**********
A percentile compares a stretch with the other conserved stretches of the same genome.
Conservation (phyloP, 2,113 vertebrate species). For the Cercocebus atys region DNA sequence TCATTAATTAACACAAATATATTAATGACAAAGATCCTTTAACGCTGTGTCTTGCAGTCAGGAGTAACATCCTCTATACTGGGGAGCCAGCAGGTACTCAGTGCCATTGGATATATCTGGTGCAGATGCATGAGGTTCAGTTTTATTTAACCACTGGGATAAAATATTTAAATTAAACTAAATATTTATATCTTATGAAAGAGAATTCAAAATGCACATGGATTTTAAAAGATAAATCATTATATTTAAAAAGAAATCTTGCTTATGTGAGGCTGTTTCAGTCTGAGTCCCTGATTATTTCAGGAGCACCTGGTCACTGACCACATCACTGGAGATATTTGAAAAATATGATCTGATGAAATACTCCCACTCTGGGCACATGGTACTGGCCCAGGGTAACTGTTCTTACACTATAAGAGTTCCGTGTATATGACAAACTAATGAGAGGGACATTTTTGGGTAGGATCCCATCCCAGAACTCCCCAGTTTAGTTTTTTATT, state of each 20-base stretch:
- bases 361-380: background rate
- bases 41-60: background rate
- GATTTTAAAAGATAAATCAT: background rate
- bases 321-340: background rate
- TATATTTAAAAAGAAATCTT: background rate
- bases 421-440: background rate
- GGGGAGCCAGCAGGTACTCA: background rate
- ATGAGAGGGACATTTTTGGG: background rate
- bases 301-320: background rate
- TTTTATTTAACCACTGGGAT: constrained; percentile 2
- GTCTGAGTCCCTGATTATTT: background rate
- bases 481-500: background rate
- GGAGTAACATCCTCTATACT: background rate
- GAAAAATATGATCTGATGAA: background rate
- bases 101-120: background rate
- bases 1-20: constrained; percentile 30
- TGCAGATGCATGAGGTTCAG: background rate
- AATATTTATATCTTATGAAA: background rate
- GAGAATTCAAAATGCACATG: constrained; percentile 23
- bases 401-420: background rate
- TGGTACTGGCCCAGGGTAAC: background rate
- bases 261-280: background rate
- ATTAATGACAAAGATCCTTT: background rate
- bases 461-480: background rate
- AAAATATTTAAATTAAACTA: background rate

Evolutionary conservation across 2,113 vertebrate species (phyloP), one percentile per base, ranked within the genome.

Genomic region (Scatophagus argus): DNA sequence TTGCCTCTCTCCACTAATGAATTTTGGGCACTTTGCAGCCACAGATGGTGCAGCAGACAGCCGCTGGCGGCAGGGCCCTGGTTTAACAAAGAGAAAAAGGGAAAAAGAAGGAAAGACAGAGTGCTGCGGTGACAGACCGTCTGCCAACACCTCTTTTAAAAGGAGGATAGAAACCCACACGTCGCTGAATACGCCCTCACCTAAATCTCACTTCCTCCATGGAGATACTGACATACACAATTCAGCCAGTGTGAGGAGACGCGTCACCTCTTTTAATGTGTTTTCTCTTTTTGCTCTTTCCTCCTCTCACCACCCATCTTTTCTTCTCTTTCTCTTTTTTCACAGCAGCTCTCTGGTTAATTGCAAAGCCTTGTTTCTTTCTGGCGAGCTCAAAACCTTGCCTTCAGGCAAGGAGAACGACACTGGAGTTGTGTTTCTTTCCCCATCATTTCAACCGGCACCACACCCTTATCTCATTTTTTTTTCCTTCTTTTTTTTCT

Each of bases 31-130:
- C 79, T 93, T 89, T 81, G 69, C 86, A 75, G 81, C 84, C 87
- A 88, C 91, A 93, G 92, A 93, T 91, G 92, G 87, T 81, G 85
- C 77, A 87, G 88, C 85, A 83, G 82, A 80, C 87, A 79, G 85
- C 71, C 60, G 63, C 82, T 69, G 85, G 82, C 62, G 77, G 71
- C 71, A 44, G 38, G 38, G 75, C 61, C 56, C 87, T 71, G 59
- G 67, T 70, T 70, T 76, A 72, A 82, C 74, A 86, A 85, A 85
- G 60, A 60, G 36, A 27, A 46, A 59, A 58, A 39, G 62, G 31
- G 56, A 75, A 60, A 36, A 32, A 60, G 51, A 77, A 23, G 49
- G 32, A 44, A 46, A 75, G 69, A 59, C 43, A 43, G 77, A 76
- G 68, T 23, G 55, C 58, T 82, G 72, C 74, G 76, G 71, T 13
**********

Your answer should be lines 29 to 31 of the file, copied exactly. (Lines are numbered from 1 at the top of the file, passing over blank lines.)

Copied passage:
Genomic region (Scatophagus argus): DNA sequence TTGCCTCTCTCCACTAATGAATTTTGGGCACTTTGCAGCCACAGATGGTGCAGCAGACAGCCGCTGGCGGCAGGGCCCTGGTTTAACAAAGAGAAAAAGGGAAAAAGAAGGAAAGACAGAGTGCTGCGGTGACAGACCGTCTGCCAACACCTCTTTTAAAAGGAGGATAGAAACCCACACGTCGCTGAATACGCCCTCACCTAAATCTCACTTCCTCCATGGAGATACTGACATACACAATTCAGCCAGTGTGAGGAGACGCGTCACCTCTTTTAATGTGTTTTCTCTTTTTGCTCTTTCCTCCTCTCACCACCCATCTTTTCTTCTCTTTCTCTTTTTTCACAGCAGCTCTCTGGTTAATTGCAAAGCCTTGTTTCTTTCTGGCGAGCTCAAAACCTTGCCTTCAGGCAAGGAGAACGACACTGGAGTTGTGTTTCTTTCCCCATCATTTCAACCGGCACCACACCCTTATCTCATTTTTTTTTCCTTCTTTTTTTTCT

Each of bases 31-130:
- C 79, T 93, T 89, T 81, G 69, C 86, A 75, G 81, C 84, C 87